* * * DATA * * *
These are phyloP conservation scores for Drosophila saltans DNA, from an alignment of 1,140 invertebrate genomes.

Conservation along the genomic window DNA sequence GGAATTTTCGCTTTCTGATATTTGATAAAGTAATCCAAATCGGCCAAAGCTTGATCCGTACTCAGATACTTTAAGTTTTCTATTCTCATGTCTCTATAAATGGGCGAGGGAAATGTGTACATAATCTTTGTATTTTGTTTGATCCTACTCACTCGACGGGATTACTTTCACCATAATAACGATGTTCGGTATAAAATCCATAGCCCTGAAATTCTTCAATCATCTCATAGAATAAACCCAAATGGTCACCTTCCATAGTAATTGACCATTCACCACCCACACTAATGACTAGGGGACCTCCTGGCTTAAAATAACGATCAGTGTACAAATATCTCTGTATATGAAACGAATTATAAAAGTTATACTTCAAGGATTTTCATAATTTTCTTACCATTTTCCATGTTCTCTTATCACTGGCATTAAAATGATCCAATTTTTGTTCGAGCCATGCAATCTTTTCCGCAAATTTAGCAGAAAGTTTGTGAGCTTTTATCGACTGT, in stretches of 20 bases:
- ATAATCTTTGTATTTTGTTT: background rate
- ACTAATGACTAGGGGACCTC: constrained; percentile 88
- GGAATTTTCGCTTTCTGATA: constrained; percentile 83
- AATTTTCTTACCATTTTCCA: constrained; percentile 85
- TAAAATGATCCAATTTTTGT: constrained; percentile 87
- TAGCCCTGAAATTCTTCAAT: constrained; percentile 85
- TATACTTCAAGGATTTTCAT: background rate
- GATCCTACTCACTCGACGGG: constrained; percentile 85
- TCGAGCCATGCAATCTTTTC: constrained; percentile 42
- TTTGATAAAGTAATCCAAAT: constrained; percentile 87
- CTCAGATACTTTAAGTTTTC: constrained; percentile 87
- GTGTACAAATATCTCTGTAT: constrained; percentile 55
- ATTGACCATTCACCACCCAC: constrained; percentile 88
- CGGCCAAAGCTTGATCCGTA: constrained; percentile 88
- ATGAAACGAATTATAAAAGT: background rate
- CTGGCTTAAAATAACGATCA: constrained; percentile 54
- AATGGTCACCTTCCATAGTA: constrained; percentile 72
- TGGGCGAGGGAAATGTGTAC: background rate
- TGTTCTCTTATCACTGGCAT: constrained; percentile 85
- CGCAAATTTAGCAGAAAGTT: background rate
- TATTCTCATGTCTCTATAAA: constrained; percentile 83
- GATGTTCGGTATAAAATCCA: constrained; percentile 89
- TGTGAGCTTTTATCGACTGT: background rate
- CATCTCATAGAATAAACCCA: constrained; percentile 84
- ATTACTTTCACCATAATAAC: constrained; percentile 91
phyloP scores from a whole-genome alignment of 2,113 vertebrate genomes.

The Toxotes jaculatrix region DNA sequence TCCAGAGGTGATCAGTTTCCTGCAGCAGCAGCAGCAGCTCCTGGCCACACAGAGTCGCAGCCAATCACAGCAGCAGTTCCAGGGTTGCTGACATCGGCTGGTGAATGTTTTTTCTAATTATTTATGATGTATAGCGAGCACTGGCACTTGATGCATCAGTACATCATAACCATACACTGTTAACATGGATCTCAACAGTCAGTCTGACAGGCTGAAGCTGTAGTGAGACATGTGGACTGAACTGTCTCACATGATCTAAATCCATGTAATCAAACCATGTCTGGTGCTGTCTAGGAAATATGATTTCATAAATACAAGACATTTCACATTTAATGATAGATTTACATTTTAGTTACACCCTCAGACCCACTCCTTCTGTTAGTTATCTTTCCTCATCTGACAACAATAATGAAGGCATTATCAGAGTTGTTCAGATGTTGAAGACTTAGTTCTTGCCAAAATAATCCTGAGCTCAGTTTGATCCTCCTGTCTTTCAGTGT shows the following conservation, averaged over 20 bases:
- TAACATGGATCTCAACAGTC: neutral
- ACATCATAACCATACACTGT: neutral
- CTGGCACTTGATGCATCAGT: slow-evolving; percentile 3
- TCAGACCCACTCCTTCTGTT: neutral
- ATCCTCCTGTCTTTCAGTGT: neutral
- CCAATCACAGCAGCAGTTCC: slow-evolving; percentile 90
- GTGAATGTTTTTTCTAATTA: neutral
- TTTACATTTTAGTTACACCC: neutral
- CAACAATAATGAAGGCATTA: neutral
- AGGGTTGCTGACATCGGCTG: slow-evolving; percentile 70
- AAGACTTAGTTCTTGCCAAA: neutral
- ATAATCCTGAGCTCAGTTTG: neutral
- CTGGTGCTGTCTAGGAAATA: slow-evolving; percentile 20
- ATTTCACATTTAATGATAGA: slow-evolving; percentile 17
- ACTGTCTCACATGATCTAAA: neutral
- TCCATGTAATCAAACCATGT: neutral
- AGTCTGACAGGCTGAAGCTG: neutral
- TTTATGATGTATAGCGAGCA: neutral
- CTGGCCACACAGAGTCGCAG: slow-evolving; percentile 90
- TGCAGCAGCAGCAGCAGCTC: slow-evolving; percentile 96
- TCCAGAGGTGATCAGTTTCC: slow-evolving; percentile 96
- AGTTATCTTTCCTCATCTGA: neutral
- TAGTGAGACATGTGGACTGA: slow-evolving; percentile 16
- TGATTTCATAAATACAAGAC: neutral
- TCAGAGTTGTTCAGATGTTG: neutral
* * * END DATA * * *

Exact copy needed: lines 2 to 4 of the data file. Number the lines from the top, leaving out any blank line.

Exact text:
Conservation along the genomic window DNA sequence GGAATTTTCGCTTTCTGATATTTGATAAAGTAATCCAAATCGGCCAAAGCTTGATCCGTACTCAGATACTTTAAGTTTTCTATTCTCATGTCTCTATAAATGGGCGAGGGAAATGTGTACATAATCTTTGTATTTTGTTTGATCCTACTCACTCGACGGGATTACTTTCACCATAATAACGATGTTCGGTATAAAATCCATAGCCCTGAAATTCTTCAATCATCTCATAGAATAAACCCAAATGGTCACCTTCCATAGTAATTGACCATTCACCACCCACACTAATGACTAGGGGACCTCCTGGCTTAAAATAACGATCAGTGTACAAATATCTCTGTATATGAAACGAATTATAAAAGTTATACTTCAAGGATTTTCATAATTTTCTTACCATTTTCCATGTTCTCTTATCACTGGCATTAAAATGATCCAATTTTTGTTCGAGCCATGCAATCTTTTCCGCAAATTTAGCAGAAAGTTTGTGAGCTTTTATCGACTGT, in stretches of 20 bases:
- ATAATCTTTGTATTTTGTTT: background rate
- ACTAATGACTAGGGGACCTC: constrained; percentile 88